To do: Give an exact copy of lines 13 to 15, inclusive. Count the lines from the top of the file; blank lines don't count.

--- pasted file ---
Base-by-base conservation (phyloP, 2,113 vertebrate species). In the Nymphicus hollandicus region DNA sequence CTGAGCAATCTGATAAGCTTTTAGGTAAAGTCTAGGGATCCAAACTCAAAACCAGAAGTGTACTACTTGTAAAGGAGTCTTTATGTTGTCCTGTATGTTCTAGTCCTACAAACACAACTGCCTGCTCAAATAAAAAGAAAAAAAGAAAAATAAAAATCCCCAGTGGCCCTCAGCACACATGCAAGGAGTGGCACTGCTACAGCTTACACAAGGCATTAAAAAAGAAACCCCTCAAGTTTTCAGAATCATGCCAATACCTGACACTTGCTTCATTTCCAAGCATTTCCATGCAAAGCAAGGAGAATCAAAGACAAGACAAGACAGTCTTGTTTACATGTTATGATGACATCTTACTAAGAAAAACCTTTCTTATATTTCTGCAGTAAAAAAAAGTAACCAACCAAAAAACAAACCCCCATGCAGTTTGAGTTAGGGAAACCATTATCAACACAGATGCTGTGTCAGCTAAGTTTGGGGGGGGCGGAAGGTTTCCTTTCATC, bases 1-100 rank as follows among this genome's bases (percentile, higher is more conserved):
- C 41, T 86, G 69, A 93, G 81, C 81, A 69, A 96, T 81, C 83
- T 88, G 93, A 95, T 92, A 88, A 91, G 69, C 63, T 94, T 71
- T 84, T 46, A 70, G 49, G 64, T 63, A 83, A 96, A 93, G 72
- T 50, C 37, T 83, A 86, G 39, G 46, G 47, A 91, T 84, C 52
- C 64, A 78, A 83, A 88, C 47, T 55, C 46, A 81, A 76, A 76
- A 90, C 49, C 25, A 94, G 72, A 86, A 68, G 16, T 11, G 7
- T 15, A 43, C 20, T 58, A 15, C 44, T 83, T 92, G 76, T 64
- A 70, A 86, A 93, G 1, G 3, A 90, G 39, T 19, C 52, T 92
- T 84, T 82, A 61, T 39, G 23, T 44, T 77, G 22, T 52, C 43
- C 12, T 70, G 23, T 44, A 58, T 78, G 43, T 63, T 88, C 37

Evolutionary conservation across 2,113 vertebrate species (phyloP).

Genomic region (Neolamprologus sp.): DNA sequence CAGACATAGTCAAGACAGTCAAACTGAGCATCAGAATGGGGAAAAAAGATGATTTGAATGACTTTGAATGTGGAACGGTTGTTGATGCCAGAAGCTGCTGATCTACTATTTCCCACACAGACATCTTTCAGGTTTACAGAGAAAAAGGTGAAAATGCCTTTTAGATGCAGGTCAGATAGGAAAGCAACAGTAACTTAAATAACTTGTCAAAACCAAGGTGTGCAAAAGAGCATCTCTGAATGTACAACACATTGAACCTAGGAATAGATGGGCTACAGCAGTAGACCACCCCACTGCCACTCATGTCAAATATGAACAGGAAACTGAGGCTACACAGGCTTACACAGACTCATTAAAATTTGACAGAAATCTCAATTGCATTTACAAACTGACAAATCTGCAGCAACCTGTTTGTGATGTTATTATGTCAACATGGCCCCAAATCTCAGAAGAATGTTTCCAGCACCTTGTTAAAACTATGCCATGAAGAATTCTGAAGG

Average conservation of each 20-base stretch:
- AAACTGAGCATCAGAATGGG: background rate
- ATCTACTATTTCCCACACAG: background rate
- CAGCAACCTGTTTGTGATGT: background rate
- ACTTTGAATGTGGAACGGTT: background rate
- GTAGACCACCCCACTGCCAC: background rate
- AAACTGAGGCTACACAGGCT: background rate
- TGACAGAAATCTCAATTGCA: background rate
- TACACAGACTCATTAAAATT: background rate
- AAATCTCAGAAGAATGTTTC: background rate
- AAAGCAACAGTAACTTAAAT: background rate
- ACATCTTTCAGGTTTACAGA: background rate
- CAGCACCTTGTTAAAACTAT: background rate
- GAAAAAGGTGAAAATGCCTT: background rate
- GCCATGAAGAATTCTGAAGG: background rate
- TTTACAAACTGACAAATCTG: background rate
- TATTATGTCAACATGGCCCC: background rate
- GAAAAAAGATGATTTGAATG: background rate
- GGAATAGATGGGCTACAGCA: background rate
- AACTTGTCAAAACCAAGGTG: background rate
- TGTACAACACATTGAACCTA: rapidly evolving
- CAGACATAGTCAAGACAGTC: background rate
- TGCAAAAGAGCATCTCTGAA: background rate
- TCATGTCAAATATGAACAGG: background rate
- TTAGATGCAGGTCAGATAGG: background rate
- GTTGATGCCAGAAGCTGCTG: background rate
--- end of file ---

Genomic region (Neolamprologus sp.): DNA sequence CAGACATAGTCAAGACAGTCAAACTGAGCATCAGAATGGGGAAAAAAGATGATTTGAATGACTTTGAATGTGGAACGGTTGTTGATGCCAGAAGCTGCTGATCTACTATTTCCCACACAGACATCTTTCAGGTTTACAGAGAAAAAGGTGAAAATGCCTTTTAGATGCAGGTCAGATAGGAAAGCAACAGTAACTTAAATAACTTGTCAAAACCAAGGTGTGCAAAAGAGCATCTCTGAATGTACAACACATTGAACCTAGGAATAGATGGGCTACAGCAGTAGACCACCCCACTGCCACTCATGTCAAATATGAACAGGAAACTGAGGCTACACAGGCTTACACAGACTCATTAAAATTTGACAGAAATCTCAATTGCATTTACAAACTGACAAATCTGCAGCAACCTGTTTGTGATGTTATTATGTCAACATGGCCCCAAATCTCAGAAGAATGTTTCCAGCACCTTGTTAAAACTATGCCATGAAGAATTCTGAAGG

Average conservation of each 20-base stretch:
- AAACTGAGCATCAGAATGGG: background rate